Pinelands Commission Delays Reversal of Gas Pipeline Approval

By Pat Johnson | Nov 13, 2019
Photo by: Pat Johnson STILL PENDING: The Pinelands Commission has jurisdiction over what can and cannot be built through the Pinelands Reserve. To approve energy projects like the SJG natural gas pipeline, they must be needed by communities in the Pinelands.

It was a glitch in technology that kept the Pinelands Commission from voting on a resolution that would rescind approval of the South Jersey Gas Pipeline project through the pinelands. But in what seemed out of character, conservationists, headed by Jeff Tittel, director of the South Jersey Sierra Club, were happy to have the commissioners table it in hopes they would take a crack at rewriting it.

The conservationists said the wording of the resolution was not strong enough and would leave the door open for more litigation.

“I was hoping that one of the saddest chapters in the history of the Pinelands Commission would end today,” said Tittel. “The Sierra Club has litigated this matter but we have concerns with how the resolution is worded … The resolution leaves too much wiggle room for SJG to come back and try to get around the Pinelands Commission. We’d like to see it strengthened.”

The resolution would have withdrawn Pinelands Commission approval for the pipeline, based on the fact that it is no longer needed to power the former coal-fired BL England plant at Beesley’s Point. The new owners of the plant, R.C. Cape May Holdings, have withdrawn the plan to re-power the aging plant using natural gas. The plant had used coal to generate electricity but was decommissioned in 2019.

The last paragraph of the resolution states, “Because the project has significantly changed, i.e. it will no longer serve BL England, the submitted application no longer addresses the Forest Area Public Infrastructure standard of the Pinelands CMP (Comprehensive Management Plan). As a result, SJG may not proceed with the project.”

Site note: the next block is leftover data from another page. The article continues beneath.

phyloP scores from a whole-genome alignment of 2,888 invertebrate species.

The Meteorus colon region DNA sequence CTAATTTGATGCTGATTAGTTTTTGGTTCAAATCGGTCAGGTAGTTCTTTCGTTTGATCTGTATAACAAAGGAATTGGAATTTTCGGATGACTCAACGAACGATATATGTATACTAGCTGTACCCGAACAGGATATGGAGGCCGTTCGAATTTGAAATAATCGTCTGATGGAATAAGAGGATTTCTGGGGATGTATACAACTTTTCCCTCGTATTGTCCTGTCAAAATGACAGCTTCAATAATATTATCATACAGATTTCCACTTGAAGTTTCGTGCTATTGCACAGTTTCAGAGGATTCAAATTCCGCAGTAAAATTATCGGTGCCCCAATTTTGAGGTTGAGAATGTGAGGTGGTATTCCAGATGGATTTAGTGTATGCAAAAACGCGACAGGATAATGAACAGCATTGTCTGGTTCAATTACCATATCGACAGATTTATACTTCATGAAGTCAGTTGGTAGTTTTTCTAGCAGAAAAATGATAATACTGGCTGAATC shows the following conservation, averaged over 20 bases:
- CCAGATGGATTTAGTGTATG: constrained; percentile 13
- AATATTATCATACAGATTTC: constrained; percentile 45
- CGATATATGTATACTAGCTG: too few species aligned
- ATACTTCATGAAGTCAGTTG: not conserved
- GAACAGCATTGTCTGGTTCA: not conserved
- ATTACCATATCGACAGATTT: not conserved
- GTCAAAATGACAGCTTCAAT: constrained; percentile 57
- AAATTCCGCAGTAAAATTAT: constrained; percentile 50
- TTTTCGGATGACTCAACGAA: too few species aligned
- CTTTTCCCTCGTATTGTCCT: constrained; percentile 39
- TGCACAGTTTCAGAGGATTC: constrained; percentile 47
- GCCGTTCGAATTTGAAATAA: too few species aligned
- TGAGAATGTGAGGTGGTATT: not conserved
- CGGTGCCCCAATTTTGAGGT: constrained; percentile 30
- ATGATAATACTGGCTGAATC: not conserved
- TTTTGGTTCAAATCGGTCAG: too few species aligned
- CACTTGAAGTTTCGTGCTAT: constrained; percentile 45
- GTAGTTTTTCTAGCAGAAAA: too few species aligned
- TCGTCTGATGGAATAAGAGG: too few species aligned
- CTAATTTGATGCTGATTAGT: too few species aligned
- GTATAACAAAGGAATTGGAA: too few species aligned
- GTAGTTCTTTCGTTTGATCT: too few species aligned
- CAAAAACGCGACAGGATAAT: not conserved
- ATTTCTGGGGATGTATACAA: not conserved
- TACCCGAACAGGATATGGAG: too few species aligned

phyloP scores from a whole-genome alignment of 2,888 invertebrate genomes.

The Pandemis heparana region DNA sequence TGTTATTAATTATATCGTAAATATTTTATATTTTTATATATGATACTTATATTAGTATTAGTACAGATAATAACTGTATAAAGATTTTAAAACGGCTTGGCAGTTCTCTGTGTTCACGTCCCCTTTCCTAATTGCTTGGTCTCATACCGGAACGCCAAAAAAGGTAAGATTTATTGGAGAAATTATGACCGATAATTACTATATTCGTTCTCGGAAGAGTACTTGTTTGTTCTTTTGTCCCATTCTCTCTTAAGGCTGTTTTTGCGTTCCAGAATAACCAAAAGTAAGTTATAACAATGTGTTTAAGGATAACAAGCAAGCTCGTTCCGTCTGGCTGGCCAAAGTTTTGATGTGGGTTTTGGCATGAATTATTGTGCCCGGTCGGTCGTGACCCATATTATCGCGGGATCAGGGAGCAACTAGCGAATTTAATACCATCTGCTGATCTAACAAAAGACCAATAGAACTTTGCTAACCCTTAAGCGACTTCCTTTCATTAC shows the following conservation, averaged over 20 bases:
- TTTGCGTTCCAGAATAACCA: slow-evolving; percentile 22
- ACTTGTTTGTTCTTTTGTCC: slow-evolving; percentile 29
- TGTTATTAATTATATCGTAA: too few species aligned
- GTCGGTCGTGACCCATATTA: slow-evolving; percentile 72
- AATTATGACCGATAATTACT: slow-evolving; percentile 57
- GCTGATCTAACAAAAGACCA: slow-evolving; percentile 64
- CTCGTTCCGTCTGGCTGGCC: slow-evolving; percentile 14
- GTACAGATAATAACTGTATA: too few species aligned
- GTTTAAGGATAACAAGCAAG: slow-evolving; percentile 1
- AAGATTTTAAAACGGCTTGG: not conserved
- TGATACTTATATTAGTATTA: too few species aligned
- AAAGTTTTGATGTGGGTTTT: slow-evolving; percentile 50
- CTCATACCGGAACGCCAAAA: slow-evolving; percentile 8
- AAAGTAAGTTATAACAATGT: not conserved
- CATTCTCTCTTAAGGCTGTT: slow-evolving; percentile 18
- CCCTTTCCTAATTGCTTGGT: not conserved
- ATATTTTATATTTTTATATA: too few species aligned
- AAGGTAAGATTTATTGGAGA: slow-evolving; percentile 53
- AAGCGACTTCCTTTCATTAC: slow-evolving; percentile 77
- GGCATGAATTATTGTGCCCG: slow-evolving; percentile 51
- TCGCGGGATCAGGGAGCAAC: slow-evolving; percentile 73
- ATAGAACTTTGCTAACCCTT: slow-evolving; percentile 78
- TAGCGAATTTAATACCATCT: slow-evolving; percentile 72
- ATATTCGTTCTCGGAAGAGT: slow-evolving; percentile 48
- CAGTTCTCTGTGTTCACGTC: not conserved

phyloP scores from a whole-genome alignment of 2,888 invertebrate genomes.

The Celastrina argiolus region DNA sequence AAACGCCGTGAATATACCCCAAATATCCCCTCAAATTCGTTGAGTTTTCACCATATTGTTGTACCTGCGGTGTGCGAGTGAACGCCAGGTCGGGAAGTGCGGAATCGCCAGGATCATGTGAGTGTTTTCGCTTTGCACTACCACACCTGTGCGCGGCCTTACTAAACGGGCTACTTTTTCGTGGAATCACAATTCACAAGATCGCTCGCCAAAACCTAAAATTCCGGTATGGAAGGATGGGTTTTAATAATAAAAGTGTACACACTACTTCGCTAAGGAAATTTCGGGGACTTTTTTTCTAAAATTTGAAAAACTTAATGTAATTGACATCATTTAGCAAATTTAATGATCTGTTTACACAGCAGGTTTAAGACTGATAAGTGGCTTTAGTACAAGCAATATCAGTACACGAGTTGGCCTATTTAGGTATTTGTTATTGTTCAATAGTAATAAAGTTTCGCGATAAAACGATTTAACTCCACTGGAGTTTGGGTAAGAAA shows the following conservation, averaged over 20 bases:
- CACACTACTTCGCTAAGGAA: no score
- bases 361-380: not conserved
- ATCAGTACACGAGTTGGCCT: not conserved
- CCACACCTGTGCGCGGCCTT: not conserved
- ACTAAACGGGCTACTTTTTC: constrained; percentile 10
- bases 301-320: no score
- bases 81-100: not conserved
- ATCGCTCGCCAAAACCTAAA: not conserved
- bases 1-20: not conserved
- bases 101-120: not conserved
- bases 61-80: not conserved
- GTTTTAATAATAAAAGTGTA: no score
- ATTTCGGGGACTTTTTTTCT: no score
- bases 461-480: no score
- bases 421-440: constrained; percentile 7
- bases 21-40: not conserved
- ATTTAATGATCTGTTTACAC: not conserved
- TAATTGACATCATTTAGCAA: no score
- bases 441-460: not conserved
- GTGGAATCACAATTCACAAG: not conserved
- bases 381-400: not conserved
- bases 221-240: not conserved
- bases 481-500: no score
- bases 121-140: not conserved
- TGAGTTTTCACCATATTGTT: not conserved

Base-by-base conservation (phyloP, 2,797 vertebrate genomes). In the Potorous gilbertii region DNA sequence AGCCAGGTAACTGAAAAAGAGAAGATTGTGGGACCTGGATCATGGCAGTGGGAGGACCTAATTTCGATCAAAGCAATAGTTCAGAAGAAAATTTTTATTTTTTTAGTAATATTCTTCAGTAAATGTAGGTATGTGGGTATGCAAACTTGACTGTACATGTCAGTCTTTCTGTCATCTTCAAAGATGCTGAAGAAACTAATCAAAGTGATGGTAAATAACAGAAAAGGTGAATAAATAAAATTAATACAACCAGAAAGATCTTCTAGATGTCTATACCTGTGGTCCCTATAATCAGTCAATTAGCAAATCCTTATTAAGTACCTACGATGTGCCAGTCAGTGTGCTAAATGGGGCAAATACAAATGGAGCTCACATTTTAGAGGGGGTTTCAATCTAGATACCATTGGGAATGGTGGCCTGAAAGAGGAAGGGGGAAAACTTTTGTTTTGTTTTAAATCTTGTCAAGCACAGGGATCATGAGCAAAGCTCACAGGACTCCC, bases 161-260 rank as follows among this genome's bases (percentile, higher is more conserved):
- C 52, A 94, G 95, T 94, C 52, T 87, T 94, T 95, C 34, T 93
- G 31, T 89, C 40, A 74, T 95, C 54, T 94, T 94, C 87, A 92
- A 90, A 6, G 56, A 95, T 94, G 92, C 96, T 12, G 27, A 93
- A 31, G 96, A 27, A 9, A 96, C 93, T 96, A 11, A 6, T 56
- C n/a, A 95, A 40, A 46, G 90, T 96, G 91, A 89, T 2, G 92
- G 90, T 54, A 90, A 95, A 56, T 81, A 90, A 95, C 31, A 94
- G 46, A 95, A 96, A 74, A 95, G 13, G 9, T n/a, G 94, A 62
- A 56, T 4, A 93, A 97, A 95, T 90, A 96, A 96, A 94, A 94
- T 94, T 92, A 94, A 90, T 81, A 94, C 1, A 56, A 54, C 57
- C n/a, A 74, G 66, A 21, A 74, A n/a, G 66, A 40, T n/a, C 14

Other speakers during the public comment period echoed Tittel’s concerns that SJG would be back with another application.

Policy advocate Rhyan Grech of the Pinelands Preservation Alliance said that a resolution on the issue that came before the commission in April had much stronger language. “It said the project was not consistent with the CMP, and therefore invalid,” said Grech. “It was much stronger language.”

She wondered out loud why that April resolution that was tabled had been rewritten. “The one today, is subject to challenge (in the courts).”

But it was the failure of technology that led the commission to table the second resolution.

During the Nov. 8 Pinelands Commission meeting, two commission members were attending the meeting by phone and either had delayed transmission of the meeting or couldn’t hear what was going on.

Finally, policy chairmen Mark Lohbauer proposed to postpone voting on the resolution because, “Two people don’t have a clear understanding of what’s happening in this room.” The commission then had no quorum for a vote.

The controversial plan by SJG to run a natural gas pipeline through 15 miles of the pinelands, including parts of the sensitive forest area, was proposed in 2015 and, despite protests, received approval from Pinelands Commission Executive Director Nancy Wittenburg. The Sierra Club, the Pinelands Preservation Alliance and Environment New Jersey then appealed the decision.

— Pat Johnson

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